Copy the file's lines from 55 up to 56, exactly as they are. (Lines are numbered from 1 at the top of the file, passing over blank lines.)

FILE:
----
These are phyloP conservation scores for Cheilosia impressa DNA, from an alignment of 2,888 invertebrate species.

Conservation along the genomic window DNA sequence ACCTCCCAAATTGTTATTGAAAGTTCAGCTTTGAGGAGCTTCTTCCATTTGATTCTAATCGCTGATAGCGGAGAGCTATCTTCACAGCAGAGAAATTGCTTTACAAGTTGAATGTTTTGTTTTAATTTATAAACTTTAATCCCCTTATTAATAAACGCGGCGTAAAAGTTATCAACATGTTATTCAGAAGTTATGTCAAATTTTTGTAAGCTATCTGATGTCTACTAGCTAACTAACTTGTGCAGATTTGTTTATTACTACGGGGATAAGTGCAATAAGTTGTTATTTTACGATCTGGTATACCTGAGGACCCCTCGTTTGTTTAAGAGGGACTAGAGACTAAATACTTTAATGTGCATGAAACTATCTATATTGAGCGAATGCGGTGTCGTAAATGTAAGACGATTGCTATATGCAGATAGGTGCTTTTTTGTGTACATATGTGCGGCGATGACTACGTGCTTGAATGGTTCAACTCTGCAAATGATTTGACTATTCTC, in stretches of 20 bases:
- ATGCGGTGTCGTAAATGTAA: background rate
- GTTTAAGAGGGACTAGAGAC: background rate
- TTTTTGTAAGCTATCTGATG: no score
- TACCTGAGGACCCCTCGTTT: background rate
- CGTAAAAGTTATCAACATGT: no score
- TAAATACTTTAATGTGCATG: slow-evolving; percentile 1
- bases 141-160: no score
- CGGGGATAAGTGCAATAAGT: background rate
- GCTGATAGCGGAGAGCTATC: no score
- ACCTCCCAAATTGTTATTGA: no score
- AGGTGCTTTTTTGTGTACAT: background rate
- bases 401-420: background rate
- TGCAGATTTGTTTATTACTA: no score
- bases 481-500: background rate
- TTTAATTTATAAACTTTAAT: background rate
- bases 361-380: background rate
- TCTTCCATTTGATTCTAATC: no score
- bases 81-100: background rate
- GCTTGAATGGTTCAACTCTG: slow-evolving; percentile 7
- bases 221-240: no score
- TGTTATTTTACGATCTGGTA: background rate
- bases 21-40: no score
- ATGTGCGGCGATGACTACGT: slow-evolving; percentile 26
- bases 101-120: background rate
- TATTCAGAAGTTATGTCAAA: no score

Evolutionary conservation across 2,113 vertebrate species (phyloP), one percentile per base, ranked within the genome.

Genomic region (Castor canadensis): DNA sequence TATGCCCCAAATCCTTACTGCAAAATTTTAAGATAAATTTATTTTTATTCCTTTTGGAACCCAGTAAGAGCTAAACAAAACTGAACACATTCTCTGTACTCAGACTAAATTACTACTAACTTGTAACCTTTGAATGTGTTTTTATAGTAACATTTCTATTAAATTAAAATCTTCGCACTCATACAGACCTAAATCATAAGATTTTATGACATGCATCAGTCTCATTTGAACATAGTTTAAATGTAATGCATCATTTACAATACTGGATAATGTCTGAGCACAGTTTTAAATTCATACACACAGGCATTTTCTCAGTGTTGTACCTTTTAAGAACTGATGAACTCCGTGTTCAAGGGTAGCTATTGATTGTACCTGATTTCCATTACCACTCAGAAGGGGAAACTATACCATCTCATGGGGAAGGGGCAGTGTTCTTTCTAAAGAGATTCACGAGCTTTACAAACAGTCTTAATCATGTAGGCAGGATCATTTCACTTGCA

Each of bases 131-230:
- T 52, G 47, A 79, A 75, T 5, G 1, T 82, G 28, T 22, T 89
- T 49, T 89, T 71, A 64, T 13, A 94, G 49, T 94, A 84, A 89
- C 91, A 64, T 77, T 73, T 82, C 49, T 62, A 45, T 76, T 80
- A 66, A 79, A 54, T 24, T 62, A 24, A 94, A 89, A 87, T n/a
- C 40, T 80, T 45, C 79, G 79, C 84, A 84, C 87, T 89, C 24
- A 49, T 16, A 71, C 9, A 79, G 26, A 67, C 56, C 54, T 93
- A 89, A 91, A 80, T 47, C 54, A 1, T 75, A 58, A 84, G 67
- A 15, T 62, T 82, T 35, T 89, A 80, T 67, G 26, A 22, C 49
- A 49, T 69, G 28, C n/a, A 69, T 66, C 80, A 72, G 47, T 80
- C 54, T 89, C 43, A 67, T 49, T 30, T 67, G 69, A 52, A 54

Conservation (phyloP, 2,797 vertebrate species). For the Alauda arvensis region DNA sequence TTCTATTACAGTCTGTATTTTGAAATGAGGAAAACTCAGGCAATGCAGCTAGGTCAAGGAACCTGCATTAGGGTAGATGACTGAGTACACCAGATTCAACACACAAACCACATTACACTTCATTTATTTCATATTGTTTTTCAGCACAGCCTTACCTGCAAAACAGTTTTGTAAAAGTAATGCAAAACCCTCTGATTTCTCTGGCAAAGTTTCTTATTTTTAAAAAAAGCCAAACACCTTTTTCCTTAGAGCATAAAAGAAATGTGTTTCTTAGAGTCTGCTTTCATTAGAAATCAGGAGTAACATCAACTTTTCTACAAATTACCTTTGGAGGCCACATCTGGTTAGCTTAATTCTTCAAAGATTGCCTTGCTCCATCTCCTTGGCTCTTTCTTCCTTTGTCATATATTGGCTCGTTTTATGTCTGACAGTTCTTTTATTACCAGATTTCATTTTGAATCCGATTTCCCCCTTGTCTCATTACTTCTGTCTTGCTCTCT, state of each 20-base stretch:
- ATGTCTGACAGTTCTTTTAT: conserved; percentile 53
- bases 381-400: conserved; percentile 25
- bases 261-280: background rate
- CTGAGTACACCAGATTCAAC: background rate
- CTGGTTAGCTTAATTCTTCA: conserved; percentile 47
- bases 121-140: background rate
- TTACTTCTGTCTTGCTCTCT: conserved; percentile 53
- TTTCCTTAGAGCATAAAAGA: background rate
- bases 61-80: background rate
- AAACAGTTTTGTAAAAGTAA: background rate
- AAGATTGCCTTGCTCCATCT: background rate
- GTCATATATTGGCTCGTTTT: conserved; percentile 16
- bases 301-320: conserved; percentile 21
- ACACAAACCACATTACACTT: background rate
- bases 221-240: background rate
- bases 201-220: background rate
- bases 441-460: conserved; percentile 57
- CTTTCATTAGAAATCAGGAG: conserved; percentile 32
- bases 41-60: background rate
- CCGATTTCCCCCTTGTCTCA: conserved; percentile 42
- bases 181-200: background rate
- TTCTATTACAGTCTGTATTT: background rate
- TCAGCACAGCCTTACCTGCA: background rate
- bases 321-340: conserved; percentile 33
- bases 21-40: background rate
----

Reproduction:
- ACACAAACCACATTACACTT: background rate
- bases 221-240: background rate